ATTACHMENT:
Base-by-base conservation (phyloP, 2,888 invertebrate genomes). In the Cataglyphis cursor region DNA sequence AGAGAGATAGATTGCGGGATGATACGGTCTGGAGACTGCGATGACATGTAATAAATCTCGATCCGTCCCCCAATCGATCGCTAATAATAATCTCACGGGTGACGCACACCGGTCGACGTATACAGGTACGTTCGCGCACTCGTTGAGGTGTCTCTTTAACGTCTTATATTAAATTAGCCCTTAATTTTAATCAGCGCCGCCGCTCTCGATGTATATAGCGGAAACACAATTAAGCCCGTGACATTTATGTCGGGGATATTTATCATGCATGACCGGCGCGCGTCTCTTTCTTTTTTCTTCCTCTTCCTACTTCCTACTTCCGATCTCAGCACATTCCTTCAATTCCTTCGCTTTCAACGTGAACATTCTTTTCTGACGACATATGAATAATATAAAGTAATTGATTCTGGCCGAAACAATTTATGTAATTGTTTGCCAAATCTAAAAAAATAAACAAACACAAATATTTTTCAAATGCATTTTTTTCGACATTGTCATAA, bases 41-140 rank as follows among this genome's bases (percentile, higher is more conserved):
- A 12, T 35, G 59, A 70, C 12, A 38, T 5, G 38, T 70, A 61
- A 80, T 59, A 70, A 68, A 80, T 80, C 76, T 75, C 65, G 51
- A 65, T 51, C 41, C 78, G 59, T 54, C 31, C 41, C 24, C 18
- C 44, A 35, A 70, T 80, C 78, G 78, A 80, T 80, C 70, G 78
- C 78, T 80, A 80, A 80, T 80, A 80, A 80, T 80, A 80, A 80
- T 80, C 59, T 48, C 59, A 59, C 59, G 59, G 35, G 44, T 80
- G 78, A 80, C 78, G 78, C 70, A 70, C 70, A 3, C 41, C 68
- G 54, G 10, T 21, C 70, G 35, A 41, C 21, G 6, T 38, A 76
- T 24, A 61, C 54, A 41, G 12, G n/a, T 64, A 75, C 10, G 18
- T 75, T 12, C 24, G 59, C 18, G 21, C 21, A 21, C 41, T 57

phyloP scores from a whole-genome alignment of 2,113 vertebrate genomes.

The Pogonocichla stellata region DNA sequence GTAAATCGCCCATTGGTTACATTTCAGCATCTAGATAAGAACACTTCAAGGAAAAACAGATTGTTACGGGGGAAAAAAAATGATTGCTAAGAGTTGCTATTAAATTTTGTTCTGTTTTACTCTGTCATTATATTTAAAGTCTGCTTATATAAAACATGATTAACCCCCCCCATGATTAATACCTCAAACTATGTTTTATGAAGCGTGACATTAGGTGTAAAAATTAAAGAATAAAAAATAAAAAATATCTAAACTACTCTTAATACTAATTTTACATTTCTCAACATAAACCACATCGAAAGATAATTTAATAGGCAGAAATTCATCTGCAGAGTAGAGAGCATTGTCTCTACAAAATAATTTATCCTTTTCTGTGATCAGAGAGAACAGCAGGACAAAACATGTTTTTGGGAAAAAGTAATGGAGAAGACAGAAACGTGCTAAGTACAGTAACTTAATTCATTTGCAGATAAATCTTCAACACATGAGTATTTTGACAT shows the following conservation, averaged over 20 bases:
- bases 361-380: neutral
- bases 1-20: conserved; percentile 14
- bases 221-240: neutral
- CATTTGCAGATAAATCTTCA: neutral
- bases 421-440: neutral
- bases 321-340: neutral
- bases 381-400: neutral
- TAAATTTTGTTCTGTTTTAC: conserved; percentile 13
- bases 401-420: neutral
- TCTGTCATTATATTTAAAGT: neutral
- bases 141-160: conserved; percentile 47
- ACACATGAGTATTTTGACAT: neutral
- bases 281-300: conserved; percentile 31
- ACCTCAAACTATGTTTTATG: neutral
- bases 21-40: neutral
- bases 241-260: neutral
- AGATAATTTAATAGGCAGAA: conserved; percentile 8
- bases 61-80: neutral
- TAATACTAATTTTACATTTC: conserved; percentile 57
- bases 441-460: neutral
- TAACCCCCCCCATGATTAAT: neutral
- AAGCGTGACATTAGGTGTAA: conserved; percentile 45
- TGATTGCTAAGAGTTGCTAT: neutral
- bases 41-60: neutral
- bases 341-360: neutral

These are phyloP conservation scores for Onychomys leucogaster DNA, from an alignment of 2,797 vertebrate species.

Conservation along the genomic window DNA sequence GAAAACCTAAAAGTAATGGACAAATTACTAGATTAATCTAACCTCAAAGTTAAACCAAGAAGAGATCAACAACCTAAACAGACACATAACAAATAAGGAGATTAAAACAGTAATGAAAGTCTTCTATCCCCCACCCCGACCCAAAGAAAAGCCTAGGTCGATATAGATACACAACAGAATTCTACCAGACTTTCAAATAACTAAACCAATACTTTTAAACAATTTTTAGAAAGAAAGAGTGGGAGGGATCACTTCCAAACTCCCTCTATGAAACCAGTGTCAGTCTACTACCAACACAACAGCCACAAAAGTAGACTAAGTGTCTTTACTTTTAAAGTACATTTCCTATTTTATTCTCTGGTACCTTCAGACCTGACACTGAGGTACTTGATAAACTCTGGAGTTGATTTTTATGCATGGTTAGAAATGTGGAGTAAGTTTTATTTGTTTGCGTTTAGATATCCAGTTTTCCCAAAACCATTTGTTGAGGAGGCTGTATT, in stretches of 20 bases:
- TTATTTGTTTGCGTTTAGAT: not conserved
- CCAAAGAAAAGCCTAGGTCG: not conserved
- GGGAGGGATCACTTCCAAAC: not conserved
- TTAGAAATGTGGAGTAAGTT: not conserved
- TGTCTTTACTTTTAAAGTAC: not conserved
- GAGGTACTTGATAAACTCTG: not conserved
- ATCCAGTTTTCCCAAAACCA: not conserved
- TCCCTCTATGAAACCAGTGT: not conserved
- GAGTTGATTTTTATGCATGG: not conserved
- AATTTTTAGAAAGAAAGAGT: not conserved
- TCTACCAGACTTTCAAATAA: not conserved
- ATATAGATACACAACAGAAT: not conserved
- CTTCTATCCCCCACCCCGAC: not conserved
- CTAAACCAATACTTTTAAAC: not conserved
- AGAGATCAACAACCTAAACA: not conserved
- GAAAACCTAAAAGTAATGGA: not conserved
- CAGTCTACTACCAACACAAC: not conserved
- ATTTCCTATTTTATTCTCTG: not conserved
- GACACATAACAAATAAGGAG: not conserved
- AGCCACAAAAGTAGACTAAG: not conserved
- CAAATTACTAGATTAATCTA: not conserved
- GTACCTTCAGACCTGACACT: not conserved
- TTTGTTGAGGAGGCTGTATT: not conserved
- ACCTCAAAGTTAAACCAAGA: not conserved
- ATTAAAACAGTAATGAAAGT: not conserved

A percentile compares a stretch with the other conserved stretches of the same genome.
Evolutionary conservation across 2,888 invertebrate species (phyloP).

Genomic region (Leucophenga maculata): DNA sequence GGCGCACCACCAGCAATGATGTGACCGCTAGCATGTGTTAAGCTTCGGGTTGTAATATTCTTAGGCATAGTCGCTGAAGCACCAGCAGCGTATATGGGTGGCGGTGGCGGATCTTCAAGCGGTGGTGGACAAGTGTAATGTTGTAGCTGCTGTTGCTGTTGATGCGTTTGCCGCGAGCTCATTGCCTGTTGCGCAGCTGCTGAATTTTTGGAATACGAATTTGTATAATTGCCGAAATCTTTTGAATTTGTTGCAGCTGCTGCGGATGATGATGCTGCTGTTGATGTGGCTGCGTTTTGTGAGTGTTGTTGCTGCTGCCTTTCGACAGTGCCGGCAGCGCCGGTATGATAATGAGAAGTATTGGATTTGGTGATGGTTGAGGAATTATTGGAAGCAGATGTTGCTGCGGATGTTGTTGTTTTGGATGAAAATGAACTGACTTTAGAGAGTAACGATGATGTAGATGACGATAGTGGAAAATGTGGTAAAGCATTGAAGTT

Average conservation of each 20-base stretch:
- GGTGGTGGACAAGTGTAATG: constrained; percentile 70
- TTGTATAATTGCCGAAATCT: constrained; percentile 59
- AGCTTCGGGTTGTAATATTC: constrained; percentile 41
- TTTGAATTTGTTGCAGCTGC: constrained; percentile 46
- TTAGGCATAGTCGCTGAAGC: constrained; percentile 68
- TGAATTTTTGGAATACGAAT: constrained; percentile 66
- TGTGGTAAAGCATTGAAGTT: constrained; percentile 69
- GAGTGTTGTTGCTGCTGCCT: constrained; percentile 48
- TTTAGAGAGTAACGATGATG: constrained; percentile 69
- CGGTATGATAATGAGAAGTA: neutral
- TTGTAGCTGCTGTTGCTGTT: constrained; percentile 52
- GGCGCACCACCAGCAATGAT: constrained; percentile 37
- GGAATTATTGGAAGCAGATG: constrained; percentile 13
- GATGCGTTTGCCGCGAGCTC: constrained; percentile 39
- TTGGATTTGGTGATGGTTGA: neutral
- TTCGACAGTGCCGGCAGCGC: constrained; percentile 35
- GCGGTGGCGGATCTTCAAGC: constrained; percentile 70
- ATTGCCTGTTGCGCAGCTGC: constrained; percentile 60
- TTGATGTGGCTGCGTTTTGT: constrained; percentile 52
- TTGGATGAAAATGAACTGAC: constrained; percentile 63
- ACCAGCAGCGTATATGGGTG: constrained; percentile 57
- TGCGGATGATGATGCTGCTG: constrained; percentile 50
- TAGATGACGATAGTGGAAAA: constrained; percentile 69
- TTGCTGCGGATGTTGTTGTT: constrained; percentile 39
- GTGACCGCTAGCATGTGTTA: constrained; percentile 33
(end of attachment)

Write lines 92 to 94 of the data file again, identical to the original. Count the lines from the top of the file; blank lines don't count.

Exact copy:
- TAGATGACGATAGTGGAAAA: constrained; percentile 69
- TTGCTGCGGATGTTGTTGTT: constrained; percentile 39
- GTGACCGCTAGCATGTGTTA: constrained; percentile 33